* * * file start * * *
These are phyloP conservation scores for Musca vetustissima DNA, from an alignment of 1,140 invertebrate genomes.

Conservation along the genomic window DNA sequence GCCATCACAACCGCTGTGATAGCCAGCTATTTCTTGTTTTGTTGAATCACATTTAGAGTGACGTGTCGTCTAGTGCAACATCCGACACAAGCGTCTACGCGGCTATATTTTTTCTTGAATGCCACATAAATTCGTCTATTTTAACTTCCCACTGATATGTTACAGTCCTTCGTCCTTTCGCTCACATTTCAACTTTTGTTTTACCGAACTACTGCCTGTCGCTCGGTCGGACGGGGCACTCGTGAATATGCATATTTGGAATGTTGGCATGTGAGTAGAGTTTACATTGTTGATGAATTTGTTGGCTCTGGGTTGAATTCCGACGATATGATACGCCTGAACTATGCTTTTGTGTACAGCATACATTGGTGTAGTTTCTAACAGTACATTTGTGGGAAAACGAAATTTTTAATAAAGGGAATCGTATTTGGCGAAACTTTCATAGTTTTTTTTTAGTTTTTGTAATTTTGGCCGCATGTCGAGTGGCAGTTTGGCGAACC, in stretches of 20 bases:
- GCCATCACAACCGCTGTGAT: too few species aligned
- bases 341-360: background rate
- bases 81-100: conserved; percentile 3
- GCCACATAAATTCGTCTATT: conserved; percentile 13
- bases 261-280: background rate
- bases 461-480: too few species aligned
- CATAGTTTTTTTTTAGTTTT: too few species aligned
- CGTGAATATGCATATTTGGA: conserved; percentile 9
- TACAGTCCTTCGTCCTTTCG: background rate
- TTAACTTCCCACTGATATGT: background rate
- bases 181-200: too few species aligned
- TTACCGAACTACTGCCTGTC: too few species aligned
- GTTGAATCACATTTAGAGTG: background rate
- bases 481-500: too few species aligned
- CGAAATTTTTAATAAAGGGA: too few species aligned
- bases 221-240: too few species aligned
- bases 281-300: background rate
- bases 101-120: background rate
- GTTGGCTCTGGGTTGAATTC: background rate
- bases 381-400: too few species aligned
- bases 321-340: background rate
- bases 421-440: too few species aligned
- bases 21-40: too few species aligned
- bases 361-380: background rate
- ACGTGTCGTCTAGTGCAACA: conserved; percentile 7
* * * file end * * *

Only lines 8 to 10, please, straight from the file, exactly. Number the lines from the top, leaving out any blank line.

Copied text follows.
- bases 461-480: too few species aligned
- CATAGTTTTTTTTTAGTTTT: too few species aligned
- CGTGAATATGCATATTTGGA: conserved; percentile 9